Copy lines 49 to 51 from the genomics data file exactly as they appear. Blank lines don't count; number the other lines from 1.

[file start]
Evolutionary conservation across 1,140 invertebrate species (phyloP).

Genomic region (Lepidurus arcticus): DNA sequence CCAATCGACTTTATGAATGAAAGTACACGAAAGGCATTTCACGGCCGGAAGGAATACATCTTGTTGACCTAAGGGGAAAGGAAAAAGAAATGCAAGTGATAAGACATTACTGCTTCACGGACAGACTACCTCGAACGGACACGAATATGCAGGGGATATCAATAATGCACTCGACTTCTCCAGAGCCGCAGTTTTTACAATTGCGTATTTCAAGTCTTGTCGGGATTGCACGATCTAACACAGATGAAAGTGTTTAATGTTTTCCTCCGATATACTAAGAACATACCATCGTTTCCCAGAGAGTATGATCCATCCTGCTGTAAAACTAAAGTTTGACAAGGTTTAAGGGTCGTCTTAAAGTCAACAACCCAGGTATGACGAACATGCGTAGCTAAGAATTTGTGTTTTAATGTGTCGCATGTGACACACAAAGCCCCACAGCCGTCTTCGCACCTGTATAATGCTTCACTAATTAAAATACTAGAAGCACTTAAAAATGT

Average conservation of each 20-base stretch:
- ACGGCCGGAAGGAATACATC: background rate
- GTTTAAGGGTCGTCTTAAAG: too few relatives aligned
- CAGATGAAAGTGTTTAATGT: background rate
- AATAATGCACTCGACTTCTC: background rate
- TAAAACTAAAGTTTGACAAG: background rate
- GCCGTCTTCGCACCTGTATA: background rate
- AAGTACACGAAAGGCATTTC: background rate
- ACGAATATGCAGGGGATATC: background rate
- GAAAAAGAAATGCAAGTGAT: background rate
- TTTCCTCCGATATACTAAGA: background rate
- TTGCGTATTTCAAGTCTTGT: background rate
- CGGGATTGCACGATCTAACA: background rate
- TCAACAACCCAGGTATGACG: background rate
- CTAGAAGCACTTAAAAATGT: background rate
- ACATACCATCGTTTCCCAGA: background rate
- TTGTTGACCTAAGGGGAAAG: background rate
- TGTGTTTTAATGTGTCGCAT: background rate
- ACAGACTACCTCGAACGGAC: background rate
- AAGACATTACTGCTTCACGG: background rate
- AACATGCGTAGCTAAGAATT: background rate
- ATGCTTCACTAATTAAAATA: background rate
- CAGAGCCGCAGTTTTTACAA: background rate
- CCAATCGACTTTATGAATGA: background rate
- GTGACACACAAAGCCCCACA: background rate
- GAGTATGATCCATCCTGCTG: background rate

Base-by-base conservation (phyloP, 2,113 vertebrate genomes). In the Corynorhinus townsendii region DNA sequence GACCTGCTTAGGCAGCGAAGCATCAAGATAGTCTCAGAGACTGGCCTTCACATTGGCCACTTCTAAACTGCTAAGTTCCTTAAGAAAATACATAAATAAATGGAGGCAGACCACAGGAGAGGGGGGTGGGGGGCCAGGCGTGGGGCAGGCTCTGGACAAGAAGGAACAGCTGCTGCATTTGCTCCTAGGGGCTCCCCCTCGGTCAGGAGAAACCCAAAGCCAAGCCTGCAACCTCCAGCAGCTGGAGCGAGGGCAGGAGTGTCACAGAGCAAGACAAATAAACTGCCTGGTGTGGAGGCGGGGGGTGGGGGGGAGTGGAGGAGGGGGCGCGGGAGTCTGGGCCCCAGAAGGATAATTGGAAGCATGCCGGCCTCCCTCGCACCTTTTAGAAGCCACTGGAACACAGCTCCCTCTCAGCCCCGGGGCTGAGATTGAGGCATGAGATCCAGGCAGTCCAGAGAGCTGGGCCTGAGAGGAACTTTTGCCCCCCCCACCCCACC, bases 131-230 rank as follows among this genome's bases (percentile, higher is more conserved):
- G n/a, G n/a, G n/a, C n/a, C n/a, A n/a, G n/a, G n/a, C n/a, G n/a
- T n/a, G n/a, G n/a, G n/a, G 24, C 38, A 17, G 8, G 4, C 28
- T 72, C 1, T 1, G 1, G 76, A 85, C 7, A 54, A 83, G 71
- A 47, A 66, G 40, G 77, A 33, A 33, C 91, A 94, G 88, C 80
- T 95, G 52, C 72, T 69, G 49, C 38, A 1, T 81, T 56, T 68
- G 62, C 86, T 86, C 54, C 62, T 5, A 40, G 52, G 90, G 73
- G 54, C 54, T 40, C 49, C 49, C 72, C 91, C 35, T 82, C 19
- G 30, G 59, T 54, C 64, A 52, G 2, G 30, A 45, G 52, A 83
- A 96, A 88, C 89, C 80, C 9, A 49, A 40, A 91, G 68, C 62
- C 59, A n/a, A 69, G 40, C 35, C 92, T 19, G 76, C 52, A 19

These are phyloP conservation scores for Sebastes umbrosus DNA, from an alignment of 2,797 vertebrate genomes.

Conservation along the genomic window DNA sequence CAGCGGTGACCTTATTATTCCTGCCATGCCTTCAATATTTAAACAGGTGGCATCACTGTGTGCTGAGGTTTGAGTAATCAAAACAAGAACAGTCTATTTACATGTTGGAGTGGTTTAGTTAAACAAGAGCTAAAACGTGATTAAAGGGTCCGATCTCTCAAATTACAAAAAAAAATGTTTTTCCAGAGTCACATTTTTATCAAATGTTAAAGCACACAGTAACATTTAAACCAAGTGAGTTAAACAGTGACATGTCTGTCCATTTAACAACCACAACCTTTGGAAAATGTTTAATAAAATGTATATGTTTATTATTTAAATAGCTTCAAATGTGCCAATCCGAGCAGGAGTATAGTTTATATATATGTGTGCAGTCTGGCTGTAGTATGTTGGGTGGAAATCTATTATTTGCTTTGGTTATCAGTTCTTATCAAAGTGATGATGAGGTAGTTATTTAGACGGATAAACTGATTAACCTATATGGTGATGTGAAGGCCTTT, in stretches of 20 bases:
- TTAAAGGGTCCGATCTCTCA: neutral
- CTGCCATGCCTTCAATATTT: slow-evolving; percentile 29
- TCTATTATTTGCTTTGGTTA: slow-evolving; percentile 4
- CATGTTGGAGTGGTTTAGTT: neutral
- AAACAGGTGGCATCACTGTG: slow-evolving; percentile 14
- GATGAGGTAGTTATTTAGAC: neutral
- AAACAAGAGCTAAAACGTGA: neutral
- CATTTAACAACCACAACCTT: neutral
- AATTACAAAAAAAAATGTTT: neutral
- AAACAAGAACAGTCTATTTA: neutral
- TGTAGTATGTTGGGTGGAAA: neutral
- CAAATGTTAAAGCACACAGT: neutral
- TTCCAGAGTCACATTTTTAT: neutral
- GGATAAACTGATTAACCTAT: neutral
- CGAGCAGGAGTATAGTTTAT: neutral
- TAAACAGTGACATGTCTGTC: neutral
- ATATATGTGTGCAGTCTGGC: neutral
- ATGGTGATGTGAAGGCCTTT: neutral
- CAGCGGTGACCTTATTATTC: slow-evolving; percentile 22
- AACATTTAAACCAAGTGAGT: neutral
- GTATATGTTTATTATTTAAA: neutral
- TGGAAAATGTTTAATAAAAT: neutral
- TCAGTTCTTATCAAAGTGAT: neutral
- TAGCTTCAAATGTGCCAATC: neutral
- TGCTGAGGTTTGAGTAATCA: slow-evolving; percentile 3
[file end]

- CATTTAACAACCACAACCTT: neutral
- AATTACAAAAAAAAATGTTT: neutral
- AAACAAGAACAGTCTATTTA: neutral